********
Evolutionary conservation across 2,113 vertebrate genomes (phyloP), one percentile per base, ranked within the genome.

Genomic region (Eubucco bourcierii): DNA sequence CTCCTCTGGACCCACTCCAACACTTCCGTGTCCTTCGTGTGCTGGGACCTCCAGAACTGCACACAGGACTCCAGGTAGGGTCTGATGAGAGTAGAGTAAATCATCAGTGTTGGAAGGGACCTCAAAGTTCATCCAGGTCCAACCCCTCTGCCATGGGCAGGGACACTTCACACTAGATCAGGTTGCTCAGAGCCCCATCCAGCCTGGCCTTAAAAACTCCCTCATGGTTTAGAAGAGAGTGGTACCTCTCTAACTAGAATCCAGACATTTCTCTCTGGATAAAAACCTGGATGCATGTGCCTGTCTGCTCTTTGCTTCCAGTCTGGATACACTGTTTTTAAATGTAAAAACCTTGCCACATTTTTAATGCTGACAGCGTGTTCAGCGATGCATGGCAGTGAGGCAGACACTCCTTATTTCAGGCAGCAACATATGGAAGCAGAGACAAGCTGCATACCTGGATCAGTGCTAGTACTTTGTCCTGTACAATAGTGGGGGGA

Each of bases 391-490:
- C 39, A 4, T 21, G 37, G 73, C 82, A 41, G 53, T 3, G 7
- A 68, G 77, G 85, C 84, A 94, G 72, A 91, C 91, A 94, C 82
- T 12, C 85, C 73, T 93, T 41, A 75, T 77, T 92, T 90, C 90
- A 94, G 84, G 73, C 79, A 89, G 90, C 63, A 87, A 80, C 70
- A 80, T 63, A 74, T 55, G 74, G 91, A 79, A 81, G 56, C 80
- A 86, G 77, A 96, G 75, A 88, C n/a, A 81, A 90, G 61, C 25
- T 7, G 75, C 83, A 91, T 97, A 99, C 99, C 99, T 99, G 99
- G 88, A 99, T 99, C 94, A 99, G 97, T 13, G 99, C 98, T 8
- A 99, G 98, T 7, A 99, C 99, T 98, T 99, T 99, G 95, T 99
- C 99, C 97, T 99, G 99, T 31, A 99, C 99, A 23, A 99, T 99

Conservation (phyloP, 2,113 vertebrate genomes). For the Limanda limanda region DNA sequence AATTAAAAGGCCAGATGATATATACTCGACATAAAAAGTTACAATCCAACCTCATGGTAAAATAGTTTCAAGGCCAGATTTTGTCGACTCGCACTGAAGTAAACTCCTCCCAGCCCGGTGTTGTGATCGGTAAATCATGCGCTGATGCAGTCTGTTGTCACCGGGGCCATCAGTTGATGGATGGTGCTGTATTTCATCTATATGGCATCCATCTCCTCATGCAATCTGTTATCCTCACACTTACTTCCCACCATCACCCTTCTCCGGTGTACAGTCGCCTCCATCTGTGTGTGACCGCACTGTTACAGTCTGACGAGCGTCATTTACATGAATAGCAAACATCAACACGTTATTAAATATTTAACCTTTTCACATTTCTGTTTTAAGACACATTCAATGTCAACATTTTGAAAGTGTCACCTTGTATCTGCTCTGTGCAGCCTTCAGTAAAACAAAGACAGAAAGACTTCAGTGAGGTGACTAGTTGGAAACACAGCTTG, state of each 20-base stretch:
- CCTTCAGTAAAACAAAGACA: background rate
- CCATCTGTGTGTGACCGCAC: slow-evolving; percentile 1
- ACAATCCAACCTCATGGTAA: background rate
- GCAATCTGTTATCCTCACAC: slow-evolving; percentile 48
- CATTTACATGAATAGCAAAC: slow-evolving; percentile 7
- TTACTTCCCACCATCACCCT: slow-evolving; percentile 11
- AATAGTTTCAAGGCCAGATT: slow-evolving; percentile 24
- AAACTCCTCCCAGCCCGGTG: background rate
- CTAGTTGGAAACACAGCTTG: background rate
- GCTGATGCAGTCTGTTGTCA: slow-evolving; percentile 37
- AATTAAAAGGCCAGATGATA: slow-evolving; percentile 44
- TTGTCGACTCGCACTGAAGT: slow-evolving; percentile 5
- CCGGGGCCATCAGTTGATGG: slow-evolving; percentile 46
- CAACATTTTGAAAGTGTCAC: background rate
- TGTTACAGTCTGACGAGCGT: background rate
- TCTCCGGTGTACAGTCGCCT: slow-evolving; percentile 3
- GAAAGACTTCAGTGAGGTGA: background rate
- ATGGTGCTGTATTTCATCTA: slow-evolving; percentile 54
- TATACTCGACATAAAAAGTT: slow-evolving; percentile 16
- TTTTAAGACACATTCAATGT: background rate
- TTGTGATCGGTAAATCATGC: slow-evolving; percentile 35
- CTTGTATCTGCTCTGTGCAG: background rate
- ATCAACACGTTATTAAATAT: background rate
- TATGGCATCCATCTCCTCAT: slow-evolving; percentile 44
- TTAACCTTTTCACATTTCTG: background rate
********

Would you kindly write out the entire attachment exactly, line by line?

Evolutionary conservation across 2,113 vertebrate genomes (phyloP), one percentile per base, ranked within the genome.

Genomic region (Eubucco bourcierii): DNA sequence CTCCTCTGGACCCACTCCAACACTTCCGTGTCCTTCGTGTGCTGGGACCTCCAGAACTGCACACAGGACTCCAGGTAGGGTCTGATGAGAGTAGAGTAAATCATCAGTGTTGGAAGGGACCTCAAAGTTCATCCAGGTCCAACCCCTCTGCCATGGGCAGGGACACTTCACACTAGATCAGGTTGCTCAGAGCCCCATCCAGCCTGGCCTTAAAAACTCCCTCATGGTTTAGAAGAGAGTGGTACCTCTCTAACTAGAATCCAGACATTTCTCTCTGGATAAAAACCTGGATGCATGTGCCTGTCTGCTCTTTGCTTCCAGTCTGGATACACTGTTTTTAAATGTAAAAACCTTGCCACATTTTTAATGCTGACAGCGTGTTCAGCGATGCATGGCAGTGAGGCAGACACTCCTTATTTCAGGCAGCAACATATGGAAGCAGAGACAAGCTGCATACCTGGATCAGTGCTAGTACTTTGTCCTGTACAATAGTGGGGGGA

Each of bases 391-490:
- C 39, A 4, T 21, G 37, G 73, C 82, A 41, G 53, T 3, G 7
- A 68, G 77, G 85, C 84, A 94, G 72, A 91, C 91, A 94, C 82
- T 12, C 85, C 73, T 93, T 41, A 75, T 77, T 92, T 90, C 90
- A 94, G 84, G 73, C 79, A 89, G 90, C 63, A 87, A 80, C 70
- A 80, T 63, A 74, T 55, G 74, G 91, A 79, A 81, G 56, C 80
- A 86, G 77, A 96, G 75, A 88, C n/a, A 81, A 90, G 61, C 25
- T 7, G 75, C 83, A 91, T 97, A 99, C 99, C 99, T 99, G 99
- G 88, A 99, T 99, C 94, A 99, G 97, T 13, G 99, C 98, T 8
- A 99, G 98, T 7, A 99, C 99, T 98, T 99, T 99, G 95, T 99
- C 99, C 97, T 99, G 99, T 31, A 99, C 99, A 23, A 99, T 99

Conservation (phyloP, 2,113 vertebrate genomes). For the Limanda limanda region DNA sequence AATTAAAAGGCCAGATGATATATACTCGACATAAAAAGTTACAATCCAACCTCATGGTAAAATAGTTTCAAGGCCAGATTTTGTCGACTCGCACTGAAGTAAACTCCTCCCAGCCCGGTGTTGTGATCGGTAAATCATGCGCTGATGCAGTCTGTTGTCACCGGGGCCATCAGTTGATGGATGGTGCTGTATTTCATCTATATGGCATCCATCTCCTCATGCAATCTGTTATCCTCACACTTACTTCCCACCATCACCCTTCTCCGGTGTACAGTCGCCTCCATCTGTGTGTGACCGCACTGTTACAGTCTGACGAGCGTCATTTACATGAATAGCAAACATCAACACGTTATTAAATATTTAACCTTTTCACATTTCTGTTTTAAGACACATTCAATGTCAACATTTTGAAAGTGTCACCTTGTATCTGCTCTGTGCAGCCTTCAGTAAAACAAAGACAGAAAGACTTCAGTGAGGTGACTAGTTGGAAACACAGCTTG, state of each 20-base stretch:
- CCTTCAGTAAAACAAAGACA: background rate
- CCATCTGTGTGTGACCGCAC: slow-evolving; percentile 1
- ACAATCCAACCTCATGGTAA: background rate
- GCAATCTGTTATCCTCACAC: slow-evolving; percentile 48
- CATTTACATGAATAGCAAAC: slow-evolving; percentile 7
- TTACTTCCCACCATCACCCT: slow-evolving; percentile 11
- AATAGTTTCAAGGCCAGATT: slow-evolving; percentile 24
- AAACTCCTCCCAGCCCGGTG: background rate
- CTAGTTGGAAACACAGCTTG: background rate
- GCTGATGCAGTCTGTTGTCA: slow-evolving; percentile 37
- AATTAAAAGGCCAGATGATA: slow-evolving; percentile 44
- TTGTCGACTCGCACTGAAGT: slow-evolving; percentile 5
- CCGGGGCCATCAGTTGATGG: slow-evolving; percentile 46
- CAACATTTTGAAAGTGTCAC: background rate
- TGTTACAGTCTGACGAGCGT: background rate
- TCTCCGGTGTACAGTCGCCT: slow-evolving; percentile 3
- GAAAGACTTCAGTGAGGTGA: background rate
- ATGGTGCTGTATTTCATCTA: slow-evolving; percentile 54
- TATACTCGACATAAAAAGTT: slow-evolving; percentile 16
- TTTTAAGACACATTCAATGT: background rate
- TTGTGATCGGTAAATCATGC: slow-evolving; percentile 35
- CTTGTATCTGCTCTGTGCAG: background rate
- ATCAACACGTTATTAAATAT: background rate
- TATGGCATCCATCTCCTCAT: slow-evolving; percentile 44
- TTAACCTTTTCACATTTCTG: background rate